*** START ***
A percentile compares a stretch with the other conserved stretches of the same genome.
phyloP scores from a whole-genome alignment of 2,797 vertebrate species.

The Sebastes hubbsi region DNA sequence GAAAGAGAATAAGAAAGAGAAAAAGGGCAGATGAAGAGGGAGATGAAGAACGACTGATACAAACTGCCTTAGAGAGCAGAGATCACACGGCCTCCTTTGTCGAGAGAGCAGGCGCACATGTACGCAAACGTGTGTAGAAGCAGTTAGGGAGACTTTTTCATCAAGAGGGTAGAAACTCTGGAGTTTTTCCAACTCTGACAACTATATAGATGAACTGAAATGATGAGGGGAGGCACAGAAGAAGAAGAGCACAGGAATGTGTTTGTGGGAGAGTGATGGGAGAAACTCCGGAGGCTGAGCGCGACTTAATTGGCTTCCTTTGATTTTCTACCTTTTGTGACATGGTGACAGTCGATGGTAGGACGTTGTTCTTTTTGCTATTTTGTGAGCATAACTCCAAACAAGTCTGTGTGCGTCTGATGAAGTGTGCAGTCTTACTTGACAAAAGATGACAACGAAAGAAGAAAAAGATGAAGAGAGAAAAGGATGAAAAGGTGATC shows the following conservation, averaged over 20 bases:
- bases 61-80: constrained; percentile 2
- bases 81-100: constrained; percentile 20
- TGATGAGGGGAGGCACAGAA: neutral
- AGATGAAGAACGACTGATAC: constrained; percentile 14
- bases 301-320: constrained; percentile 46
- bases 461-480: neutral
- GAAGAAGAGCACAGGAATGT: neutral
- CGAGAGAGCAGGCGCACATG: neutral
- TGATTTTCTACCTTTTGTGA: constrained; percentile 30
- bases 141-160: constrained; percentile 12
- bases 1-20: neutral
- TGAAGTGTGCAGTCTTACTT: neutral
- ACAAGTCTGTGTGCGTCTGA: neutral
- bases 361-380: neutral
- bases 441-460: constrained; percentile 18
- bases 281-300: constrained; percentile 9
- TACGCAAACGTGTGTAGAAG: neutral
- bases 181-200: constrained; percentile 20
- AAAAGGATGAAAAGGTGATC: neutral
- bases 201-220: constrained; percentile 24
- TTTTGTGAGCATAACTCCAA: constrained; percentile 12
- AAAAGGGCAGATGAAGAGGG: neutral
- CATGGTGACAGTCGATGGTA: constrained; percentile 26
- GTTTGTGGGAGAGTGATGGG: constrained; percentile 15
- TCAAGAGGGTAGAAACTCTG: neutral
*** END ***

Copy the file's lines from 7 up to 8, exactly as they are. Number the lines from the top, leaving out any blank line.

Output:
- AGATGAAGAACGACTGATAC: constrained; percentile 14
- bases 301-320: constrained; percentile 46